by The College of Education / Mar 22, 2013
Jason Taylor, a Ph.D. candidate in the Department of Education Policy, Organization and Leadership, was one of three graduate student interns selected by the Higher Learning Commission (HLC) to study dual credit state policies related to quality assurance. The three interns have been working with Professor Victor Borden at Indiana University since January 2012—you could say they ate, breathed, and slept dual credit for the better part of 2012.
The group will present the final results at the HLC Annual Conference on April 8, and the formal report was made public this month. The HLC is responsible for evaluating and vouching for the quality of all higher education course credit and credentials offered by the institutions that it accredits, including dual credit.
Taylor is also a graduate research assistant for the Office of Community College Research and Leadership (OCCRL). He said the HLC, with support from five other regional accreditors and funding from the Lumina Foundation, hired three advanced graduate students (as part of an internship focused on dual credit) and a faculty member to examine the intersection of dual credit and quality in all 50 states.
"Through his work at OCCRL, Jason gained a strong background in transition-to-college policy issues, including dual credit, which certainly positioned him well for this internship opportunity," said Debra Bragg, professor and director of OCCRL. "We were thrilled that he received this opportunity from the HLC. There is no question that he deepened his knowledge and experience as a policy researcher through his internship with HLC."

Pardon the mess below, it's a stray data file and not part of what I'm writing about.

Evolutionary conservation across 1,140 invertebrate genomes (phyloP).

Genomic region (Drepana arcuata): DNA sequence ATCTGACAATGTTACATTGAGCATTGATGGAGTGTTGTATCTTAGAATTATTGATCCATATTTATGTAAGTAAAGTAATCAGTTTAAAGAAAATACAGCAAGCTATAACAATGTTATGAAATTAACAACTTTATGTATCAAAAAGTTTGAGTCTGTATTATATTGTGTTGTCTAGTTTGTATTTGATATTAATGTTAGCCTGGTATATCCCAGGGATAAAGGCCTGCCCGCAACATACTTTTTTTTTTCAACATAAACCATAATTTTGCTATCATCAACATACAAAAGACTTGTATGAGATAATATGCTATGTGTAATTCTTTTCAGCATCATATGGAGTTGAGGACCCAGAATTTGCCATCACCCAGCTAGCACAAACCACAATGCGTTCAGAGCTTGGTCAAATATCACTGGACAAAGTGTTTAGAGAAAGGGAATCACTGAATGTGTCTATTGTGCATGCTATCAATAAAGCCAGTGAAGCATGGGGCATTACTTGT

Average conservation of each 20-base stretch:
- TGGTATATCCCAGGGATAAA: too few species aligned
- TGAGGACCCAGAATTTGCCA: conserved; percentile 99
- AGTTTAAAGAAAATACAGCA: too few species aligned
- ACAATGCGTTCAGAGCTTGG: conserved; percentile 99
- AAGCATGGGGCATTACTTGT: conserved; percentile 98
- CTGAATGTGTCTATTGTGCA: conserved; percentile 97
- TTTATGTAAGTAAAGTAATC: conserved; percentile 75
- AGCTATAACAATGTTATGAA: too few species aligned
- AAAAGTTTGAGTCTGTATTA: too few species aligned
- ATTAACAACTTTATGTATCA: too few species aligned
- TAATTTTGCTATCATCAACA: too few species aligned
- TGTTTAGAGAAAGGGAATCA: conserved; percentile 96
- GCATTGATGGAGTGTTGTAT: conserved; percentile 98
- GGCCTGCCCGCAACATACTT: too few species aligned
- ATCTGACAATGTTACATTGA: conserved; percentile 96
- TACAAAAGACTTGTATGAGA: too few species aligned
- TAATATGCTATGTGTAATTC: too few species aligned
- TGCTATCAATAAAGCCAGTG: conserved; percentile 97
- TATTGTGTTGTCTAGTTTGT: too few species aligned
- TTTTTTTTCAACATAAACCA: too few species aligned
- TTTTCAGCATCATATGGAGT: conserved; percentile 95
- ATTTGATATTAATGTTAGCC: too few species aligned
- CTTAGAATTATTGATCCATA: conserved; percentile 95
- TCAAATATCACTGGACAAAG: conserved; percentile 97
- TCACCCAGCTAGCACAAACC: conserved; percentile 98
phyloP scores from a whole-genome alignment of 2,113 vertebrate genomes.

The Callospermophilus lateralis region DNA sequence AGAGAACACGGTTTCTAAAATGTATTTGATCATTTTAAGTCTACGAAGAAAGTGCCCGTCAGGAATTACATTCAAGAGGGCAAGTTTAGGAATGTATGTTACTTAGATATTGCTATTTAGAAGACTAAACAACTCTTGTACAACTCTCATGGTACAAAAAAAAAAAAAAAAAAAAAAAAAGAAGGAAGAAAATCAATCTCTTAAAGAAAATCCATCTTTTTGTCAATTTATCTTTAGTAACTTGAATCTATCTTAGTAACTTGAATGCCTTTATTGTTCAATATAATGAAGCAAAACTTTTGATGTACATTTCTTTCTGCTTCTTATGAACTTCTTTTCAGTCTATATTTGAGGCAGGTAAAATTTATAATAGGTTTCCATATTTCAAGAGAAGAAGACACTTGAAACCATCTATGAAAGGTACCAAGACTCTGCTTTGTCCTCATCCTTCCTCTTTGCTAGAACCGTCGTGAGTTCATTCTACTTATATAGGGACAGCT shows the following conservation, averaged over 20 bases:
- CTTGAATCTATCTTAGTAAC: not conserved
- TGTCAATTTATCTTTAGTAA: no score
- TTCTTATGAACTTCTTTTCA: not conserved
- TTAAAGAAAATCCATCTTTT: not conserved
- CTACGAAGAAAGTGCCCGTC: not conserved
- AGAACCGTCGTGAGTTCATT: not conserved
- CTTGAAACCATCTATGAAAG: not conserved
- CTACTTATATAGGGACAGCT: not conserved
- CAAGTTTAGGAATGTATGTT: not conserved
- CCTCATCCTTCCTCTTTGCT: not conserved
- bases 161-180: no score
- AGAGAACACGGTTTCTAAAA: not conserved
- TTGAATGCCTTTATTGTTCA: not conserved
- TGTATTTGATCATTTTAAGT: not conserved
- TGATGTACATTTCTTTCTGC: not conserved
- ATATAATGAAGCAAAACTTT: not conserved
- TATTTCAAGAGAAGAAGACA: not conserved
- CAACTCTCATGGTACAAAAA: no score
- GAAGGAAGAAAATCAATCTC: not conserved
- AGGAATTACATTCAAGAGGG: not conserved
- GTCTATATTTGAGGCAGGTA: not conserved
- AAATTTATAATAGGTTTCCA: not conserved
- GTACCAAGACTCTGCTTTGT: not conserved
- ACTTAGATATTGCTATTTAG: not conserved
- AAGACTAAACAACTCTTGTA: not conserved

Taylor said the regional accrediting agencies have an inherent interest in quality since they are responsible for ensuring that trait in colleges and universities. "Quality can be a controversial term because it means different things to different people," Taylor said, "but from the regional accreditation perspective, there are clear standards institutions must adhere to… historically these include standards related to institutional mission, institutional governance, faculty credentials, academic resources, student support resources and more recently, those related to program assessment and student learning outcomes."
When talking to Taylor about the group's work, he is quick to point out the definition of dual credit that was of most interest to the commission: "college-level courses taken by high school students at the high school location that exclude exam-based courses like Advanced Placement and International Baccalaureate."
Dual credit, known as dual enrollment and concurrent enrollment in some states, is not a new concept. It has been around since the 1950s, "but they (dual credit offerings) emerged more prominently in the 1980s and 1990s as states began to develop policies and the idea spread throughout the nation," Taylor explained. They have especially gained momentum in the last decade.
The Illinois Community College Board estimates that dual credit participation in Illinois increased from about 40,000 students in 2004 to 65,000 students in 2008. "In Texas, the number of students increased from about 15,000 students in 2000 to nearly 90,000 students in 2010, and we see similar trends in other states, although not all states," Taylor said.